Communication

The way you communicate is a reflection of who you are. Communicating in an online course requires the same thoughtfulness, respect and basic courtesy that you display in any social setting.

Imagine a typical f2f classroom, where your teacher is lecturing, and you and your classmates occasionally raise your hands to ask questions. You don't even have to speak in order for your teacher and classmates to know you're there - they can see you sitting at your desk. In the online class, you must participate in order for your teacher and classmates to know you're there.

In addition to the Discussion Board, your teacher may use many different methods of communication, such as email, chat, videoconferencing, as well as the telephone.


The Discussion Board

The most common "meeting place" in an online class is the Discussion Board. Here, instructors and students may ask a question, present an idea, or post an assignment, providing everyone the opportunity to respond. How many traditional classes have you been in that gave everyone an opportunity to respond to each idea, each question?

Here are some tips to help you communicate effectively in the online environment:

  • Take the time to review the thread or discussion to which you are replying. Stay focused on the initial topic posted in the forum.
  • Remember that humor and emotion expressed without the benefit of a friendly smile or gesture may be misinterpreted. Be very conscious of the way a remark may be interpreted.
  • Although the atmosphere in a classroom may be casual, remember that it is also a professional setting. Acronyms, emoticons and other communication shortcuts may not be appropriate, so use them sparingly.
  • Create your posts within a word processor so you can check grammar, punctuation, and spelling. Once you are satisfied with your message, copy and paste it into the discussion board. This can save you time online, protect you against sudden Internet failures in which you lose your work, and gives you a backup copy of all your messages.Review your response before submitting it to ensure you are communicating effectively and with courtesy.
  • Be diligent in helping to create a positive learning environment and community of online learners.
  • Contact your instructor immediately if you are experiencing problems with your course content, understanding of the material, assignments, or in adhering to deadlines.

Netiquette

As an online student, most of your communication with your instructor and fellow classmates will be through email, chat, and discussion boards where you should always be courteous and professional. Although you are physically invisible when you access your online courses, your language and online behavior is not. How you address and respond to your instructor and fellow classmates is an important consideration.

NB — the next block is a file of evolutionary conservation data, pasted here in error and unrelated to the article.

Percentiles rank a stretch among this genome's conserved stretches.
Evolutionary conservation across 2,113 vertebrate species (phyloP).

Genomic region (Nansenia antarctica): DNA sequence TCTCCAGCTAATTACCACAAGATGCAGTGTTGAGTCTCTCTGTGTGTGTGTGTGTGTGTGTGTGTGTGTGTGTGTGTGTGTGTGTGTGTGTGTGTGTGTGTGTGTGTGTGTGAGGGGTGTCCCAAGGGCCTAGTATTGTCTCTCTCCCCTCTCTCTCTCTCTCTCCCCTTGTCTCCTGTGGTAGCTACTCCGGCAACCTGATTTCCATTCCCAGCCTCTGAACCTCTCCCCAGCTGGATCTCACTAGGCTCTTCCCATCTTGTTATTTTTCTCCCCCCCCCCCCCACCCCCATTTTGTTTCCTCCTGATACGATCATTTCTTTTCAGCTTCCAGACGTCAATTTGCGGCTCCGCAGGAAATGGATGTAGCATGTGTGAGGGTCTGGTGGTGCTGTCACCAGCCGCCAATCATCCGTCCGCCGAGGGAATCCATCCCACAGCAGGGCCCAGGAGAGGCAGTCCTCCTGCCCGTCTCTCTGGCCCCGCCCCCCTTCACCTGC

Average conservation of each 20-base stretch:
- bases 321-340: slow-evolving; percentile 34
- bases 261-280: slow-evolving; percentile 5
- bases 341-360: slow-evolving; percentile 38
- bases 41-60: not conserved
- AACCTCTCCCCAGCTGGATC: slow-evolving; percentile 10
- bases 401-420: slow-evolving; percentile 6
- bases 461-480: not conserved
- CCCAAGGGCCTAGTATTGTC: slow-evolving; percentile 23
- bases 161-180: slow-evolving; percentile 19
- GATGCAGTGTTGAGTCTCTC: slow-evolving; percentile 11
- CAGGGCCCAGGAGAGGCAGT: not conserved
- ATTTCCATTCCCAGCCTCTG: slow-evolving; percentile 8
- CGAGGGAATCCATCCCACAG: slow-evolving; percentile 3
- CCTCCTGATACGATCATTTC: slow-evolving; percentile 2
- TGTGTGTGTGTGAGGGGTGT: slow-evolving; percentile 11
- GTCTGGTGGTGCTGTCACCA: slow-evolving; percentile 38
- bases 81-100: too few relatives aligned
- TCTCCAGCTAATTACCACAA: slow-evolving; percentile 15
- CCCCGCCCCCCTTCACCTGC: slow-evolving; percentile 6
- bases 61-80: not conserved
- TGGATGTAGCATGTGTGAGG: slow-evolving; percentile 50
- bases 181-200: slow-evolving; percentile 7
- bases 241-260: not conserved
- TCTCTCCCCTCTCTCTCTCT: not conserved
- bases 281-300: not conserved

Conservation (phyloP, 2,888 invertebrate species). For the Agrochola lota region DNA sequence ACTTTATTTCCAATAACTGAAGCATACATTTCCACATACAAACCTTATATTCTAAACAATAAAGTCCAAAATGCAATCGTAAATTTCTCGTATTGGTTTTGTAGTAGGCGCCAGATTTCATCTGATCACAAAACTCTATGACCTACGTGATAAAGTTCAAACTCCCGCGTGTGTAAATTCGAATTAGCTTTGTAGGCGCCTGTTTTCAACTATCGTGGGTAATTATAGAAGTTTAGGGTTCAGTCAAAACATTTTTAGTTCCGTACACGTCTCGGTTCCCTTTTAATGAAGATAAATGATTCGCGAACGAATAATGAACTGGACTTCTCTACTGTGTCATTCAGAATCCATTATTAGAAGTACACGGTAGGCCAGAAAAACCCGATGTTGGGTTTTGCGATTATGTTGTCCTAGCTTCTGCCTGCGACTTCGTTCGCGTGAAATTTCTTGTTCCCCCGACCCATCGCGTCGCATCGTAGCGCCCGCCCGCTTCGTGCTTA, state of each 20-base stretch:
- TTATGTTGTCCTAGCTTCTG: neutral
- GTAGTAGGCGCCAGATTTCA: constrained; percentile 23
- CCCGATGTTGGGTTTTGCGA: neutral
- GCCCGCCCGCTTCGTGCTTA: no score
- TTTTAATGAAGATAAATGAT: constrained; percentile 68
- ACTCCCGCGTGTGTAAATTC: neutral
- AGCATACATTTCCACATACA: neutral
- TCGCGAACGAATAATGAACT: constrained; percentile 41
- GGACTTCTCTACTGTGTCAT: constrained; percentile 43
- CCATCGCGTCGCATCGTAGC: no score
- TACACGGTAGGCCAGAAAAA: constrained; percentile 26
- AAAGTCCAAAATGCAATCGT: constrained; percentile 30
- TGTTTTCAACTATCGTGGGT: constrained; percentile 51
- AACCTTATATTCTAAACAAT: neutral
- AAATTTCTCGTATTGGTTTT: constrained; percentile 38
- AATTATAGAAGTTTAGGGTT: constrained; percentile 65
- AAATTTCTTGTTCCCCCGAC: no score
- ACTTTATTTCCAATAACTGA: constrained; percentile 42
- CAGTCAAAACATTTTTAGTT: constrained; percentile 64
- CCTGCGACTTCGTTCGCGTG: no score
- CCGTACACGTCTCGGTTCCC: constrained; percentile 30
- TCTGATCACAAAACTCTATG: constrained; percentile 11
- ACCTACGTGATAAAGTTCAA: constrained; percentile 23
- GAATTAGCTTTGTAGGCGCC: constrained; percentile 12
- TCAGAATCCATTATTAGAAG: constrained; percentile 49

• It is important that you treat your instructor and fellow classmates with respect as you would want to be treated. It is just as inappropriate in an online course to make jokes or offensive remarks about race, nationality, religion, sexual preference, physical condition, or communication skills as it is in a traditional classroom, the work place, or any place else.
  • Important to remember is that your remarks are visible, perhaps all semester, for your instructor and your fellow classmates to view and reflect on. Let rules of courtesy and netiquette be your guide as you interact with your online instructor and fellow classmates:
  • Follow all directions in your course syllabus, announcements, course documents and discussion boards to minimize any problems with your instructor and to avoid disrupting your own and others learning process.
  • Know the procedures that your instructor has published either in the course syllabus, announcements, or discussions boards to resolve any questions or conflicts.
  • If you have a problem with your instructor, or a fellow student, think before you compose an email, start a chat session, or make a telephone call to the person to discuss the problem. Be diplomatic. Be polite. Avoid argumentative words or a confrontational tone.
  • Use your word processor to write emails and discussion board postings and reread them before sending them to ensure that you are being courteous. If it is an email communication, place it in your Draft folder so you can go back to it later to reflect on your writing prior to sending.

Websites about Netiquette


Computer Skills

 Computer Skills

Since you're going to be using a computer to interface with the class, you have to be ready to use the machine to the best of your ability. This includes using the operating system well and becoming familiar with Blackboard's various functions.

You should also be comfortable literally! Learn about correct posture and the ergonomics of enjoying working on a computer.


Common Computer Issues